The U.S. Food and Drug Administration’s vaccine advisory panel on Friday voted 16–3 to recommend against providing booster shots of the Pfizer COVID-19 vaccine for individuals aged 16 and older. The panel later voted to endorse the Pfizer booster for individuals who are aged 65 and older and for those who are at high risk.
Throughout the meeting, independent scientists who advise the Food and Drug Administration (FDA) struck a skeptical tone on the need for boosters, or third doses, for Pfizer’s COVID-19 vaccine for the general public. The advisory panel’s discussion is the first major test for the Biden administration’s vaccination agenda as top health officials last month announced they would try to roll out boosters for everyone by Sept. 20.
But for people aged 65 and older and those at high risk of occupational exposure, booster doses were recommended in an 18–0 vote.
It’s not clear when a final FDA decision could come on booster doses, while the Centers for Disease Control and Prevention (CDC) has scheduled a meeting next week to distribute boosters around the United States. The Epoch Times has contacted the FDA for comment.
“We are not bound at FDA by your vote, just so you understand that. We can tweak this as need be,” Dr. Peter Marks, the agency’s top vaccine official, said after the votes were cast.
In a statement following the vote, a White House spokesman said: “Today was an important step forward in providing better protection to Americans from COVID-19. We stand ready to provide booster shots to eligible Americans once the process concludes at the end of next week.”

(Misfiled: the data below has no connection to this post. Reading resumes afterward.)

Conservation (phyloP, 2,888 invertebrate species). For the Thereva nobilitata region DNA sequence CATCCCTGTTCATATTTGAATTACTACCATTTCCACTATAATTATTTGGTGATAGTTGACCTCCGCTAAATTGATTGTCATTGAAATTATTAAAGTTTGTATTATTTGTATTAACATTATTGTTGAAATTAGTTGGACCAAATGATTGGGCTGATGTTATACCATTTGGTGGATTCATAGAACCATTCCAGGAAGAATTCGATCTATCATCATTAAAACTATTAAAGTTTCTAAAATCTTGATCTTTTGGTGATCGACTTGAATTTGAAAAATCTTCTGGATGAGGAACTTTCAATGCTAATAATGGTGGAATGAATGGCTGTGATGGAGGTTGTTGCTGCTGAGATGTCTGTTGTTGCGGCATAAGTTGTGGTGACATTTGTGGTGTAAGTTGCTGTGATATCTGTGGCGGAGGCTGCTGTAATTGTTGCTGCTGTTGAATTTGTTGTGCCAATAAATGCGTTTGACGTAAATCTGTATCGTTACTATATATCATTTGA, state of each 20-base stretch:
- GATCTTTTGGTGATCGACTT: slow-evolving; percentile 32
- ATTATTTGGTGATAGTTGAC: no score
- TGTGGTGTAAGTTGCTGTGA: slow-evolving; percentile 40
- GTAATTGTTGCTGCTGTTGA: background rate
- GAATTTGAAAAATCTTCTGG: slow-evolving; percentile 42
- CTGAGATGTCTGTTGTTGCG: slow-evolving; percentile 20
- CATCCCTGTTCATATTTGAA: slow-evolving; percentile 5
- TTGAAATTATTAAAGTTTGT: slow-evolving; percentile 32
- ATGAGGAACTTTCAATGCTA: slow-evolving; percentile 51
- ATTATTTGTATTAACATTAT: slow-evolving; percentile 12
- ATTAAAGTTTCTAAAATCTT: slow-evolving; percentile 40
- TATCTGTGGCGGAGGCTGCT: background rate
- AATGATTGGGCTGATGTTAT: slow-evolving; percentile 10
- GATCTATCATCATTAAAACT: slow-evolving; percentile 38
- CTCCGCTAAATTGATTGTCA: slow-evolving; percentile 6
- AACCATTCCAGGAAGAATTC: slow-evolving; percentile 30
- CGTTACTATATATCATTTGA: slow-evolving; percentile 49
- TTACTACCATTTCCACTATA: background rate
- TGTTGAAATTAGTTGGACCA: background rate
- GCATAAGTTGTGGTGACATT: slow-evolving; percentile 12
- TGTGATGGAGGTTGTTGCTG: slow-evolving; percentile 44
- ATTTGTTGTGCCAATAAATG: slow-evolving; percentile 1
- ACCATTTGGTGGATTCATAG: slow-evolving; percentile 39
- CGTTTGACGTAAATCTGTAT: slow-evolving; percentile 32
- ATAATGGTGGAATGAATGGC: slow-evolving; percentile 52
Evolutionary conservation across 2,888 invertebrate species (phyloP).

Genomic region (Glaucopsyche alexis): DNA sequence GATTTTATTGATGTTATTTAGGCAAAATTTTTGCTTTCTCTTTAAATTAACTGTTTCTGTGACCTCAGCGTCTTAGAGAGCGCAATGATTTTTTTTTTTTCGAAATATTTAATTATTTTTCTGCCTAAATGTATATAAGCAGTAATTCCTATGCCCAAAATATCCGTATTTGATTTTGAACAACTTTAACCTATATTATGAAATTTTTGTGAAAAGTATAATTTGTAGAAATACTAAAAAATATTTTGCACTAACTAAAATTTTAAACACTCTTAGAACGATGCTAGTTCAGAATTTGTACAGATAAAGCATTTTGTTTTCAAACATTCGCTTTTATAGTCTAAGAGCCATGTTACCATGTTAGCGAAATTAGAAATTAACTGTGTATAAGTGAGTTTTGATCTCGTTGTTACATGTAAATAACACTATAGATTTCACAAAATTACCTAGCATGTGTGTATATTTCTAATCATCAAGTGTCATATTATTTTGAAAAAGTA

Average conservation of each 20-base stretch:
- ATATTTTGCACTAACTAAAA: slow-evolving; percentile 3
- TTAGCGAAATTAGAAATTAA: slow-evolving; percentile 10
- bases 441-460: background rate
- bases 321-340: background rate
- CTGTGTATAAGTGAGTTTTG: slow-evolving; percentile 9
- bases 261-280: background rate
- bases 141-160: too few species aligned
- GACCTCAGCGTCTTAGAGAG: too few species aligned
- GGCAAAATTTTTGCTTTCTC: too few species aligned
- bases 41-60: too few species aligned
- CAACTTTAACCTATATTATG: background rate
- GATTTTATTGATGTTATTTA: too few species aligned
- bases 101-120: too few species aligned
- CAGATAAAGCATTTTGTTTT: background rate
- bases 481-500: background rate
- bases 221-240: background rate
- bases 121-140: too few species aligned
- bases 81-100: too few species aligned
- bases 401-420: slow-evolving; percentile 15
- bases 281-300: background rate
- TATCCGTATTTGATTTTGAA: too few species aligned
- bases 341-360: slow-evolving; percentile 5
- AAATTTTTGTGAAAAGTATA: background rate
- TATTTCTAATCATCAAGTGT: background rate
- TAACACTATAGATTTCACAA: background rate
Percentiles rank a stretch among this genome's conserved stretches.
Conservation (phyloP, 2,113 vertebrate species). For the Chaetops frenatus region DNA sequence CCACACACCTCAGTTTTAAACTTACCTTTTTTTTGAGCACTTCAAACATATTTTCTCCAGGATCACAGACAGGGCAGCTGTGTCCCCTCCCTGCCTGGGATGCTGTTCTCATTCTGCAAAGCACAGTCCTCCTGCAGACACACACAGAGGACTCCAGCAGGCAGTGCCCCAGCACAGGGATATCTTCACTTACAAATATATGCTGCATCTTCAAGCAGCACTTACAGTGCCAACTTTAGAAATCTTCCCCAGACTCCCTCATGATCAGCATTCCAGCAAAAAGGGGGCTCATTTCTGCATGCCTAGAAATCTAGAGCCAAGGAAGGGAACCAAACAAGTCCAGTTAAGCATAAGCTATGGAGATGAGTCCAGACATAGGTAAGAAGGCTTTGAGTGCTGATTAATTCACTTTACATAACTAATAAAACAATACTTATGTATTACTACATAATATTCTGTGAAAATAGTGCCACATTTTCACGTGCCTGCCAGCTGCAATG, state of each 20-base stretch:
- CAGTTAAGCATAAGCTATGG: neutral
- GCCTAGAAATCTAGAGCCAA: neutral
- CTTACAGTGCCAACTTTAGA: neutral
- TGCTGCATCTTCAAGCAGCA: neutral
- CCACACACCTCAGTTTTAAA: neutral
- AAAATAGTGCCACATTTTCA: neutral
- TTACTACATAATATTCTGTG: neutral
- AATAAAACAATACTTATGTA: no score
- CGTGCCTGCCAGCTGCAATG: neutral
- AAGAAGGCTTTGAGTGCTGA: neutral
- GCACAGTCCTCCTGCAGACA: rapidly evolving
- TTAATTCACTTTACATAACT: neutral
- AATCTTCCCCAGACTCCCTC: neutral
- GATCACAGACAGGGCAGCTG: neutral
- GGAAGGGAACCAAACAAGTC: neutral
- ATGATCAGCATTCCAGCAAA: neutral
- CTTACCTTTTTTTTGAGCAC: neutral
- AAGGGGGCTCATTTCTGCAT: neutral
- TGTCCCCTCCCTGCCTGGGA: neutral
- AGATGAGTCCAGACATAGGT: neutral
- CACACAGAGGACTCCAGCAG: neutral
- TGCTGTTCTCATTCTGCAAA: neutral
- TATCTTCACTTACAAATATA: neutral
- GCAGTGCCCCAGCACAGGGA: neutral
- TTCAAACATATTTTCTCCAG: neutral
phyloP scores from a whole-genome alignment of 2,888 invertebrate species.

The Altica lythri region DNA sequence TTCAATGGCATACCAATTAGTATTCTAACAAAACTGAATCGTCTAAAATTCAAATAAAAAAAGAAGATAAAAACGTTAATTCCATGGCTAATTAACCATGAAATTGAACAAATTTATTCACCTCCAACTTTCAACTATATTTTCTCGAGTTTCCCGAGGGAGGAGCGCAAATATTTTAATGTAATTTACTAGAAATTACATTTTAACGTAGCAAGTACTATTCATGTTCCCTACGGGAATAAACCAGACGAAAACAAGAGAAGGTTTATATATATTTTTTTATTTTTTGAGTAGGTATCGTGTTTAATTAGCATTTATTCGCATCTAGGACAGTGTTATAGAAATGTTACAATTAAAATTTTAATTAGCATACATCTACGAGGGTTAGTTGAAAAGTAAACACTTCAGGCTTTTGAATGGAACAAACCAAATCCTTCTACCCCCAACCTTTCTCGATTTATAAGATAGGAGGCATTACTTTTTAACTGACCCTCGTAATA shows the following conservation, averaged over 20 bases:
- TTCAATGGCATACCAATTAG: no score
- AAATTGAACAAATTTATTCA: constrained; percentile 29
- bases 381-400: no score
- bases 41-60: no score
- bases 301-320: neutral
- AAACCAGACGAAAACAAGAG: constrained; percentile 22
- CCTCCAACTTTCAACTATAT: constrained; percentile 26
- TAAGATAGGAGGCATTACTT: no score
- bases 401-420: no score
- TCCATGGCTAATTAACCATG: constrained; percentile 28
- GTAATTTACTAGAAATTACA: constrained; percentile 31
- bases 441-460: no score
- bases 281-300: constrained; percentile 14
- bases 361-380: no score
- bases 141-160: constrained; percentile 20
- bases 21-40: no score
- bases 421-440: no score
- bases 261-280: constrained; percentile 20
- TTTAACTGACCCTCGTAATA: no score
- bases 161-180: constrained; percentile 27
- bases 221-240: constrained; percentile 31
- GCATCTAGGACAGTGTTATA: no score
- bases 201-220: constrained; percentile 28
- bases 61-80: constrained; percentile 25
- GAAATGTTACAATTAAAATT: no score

While U.S. health officials, some other countries, and vaccine makers have argued that boosters are needed for everyone, many scientists, including some inside the FDA and the CDC, have disagreed. Booster doses have been previously recommended by the CDC for immunocompromised individuals.
But an FDA slide said the risk of COVID-19 for a healthy 30-year-old is just 0.0004 percent, or 1 in 250,000, bolstering arguments against boosters being recommended for the general population. Some recommended a booster for older individuals but several experts said they want more data about whether the booster shots can contribute to myocarditis, a type of heart inflammation.
Dr. James Hildreth, a voting member on the FDA expert panel, said that he “[has] a serious concern of myocarditis in young people.” The FDA previously issued warnings that, while rare, Pfizer and Moderna vaccines, both of which are built on messenger RNA technology, could cause myocarditis or pericarditis among younger individuals.
“I honestly don’t think there is enough good quality data at this point to make an informed decision,” Brittany Kmush, an epidemiologist at Syracuse University, said of the Israeli study, noting the 12-day follow-up period and the variability of the authors’ estimates.
Another FDA advisor, Dr. Melinda Wharton, meanwhile, echoed Hildreth’s concerns and said she would “not feel comfortable” with recommending boosters to younger people due to the risk of myocarditis. Younger people are not at risk of developing severe illness from COVID-19 or becoming severe breakthrough cases, she noted during the panel.